The General Assembly’s Program Evaluation Division (PED) laid out for lawmakers Monday how educator preparation programs can better report data, finding that current reporting is difficult to understand, lacks some important data, and can unfairly penalize some programs.
The division report had three findings and four suggestions for improvement.
In addition to finding that current reports are difficult to understand, division staffers noted that reports lacked uniformity and “helpful data indicators.”
The other two findings were that legislation on EPP accountability passed in 2017 has created some challenges for reporting, and that the state has the organizations in place to come up with a “performance-based, weighted reporting model.”
PED recommended four steps to lawmakers:
1. “Amend state law for EPP accountability by adding an employment performance standard”
- PED found that under current state law, there is no standard relating to employment, unlike other states. Things like graduate licensure rates, employment rates, and retention four years after graduation aren’t required to be reported. The first recommendation suggests that this kind of data be included in reports.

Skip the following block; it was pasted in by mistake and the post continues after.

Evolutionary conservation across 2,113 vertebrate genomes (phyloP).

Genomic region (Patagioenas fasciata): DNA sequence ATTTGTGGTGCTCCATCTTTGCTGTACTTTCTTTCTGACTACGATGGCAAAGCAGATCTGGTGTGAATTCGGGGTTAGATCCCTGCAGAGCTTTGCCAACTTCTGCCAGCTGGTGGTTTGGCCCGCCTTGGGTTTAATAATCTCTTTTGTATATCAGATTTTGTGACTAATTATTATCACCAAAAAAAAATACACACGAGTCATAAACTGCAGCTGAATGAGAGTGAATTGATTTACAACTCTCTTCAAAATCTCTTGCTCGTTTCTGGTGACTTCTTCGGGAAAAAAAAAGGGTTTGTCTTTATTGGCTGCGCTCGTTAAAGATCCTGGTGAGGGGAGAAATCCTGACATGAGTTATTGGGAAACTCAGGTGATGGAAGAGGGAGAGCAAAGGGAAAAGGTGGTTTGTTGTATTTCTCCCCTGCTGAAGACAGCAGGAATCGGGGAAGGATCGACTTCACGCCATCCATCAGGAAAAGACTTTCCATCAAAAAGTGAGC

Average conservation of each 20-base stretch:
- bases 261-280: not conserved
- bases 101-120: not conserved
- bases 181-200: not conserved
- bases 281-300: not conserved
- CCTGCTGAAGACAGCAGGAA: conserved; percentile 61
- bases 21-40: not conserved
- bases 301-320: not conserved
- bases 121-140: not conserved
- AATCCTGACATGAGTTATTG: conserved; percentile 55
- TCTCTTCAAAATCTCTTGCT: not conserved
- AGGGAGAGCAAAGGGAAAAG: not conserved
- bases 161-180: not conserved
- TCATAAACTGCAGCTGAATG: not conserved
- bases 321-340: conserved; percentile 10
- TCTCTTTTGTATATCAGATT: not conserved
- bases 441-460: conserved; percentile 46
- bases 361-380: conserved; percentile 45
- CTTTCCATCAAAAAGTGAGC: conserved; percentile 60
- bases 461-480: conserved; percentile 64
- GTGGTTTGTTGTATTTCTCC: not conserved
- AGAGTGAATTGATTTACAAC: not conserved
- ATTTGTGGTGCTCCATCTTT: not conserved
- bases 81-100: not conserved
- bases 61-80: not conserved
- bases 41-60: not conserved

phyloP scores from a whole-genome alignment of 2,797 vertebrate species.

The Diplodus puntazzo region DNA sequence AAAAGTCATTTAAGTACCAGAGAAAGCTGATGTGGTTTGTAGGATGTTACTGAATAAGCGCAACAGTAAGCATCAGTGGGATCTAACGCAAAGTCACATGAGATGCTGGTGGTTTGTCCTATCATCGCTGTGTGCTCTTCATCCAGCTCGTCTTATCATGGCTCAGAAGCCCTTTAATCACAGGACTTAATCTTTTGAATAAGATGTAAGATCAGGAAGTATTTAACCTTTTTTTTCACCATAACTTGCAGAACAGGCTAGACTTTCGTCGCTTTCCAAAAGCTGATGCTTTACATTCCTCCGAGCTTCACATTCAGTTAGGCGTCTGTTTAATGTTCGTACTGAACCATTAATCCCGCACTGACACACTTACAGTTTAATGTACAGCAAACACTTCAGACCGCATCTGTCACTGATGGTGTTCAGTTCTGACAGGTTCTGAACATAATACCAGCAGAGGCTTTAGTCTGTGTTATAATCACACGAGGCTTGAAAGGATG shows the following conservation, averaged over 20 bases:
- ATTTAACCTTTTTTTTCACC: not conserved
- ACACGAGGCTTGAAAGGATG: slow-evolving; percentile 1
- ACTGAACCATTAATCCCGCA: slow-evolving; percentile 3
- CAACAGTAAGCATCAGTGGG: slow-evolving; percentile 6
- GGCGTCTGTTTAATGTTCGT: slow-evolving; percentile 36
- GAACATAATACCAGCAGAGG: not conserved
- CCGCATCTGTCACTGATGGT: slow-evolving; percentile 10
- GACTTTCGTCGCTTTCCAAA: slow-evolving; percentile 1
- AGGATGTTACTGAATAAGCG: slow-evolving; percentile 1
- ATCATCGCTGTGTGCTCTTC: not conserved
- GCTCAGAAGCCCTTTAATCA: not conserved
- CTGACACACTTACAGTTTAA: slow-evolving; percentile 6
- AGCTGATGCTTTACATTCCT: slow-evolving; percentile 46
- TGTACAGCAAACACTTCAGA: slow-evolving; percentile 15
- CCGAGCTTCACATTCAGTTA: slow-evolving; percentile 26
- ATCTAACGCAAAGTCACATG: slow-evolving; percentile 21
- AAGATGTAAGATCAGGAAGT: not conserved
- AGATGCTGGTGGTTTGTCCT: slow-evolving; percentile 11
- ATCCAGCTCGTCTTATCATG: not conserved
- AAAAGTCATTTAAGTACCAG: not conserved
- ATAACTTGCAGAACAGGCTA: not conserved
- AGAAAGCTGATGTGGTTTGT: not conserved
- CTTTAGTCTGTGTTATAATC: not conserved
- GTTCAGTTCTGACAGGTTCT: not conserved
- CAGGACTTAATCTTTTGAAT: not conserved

2. “Direct the State Board to adopt rules to establish a small group exception for disaggregated demographic data”
- PED is trying to address a sanctioning process that is now part of state law. Under this law, programs can be “sanctioned” if certain demographic groups perform poorly. PED found, however, that this could unfairly punish programs that have unusually low numbers of students in certain demographic groups. Recommendation two would include an exception for programs with small demographic groups.
3. “Direct UNC BOG, in consultation with the State Board and the Standards Commission, to develop a plan for sharing data with the new UNC Educator Quality Dashboard”
4. “Direct the State Board, DPI, and the Standards Commission to transform the current required reporting efforts into a streamlined, weighted, performance-based model”
PED came up with a sample model for fixing some of the issues staffers found, which you can find in the presentation below.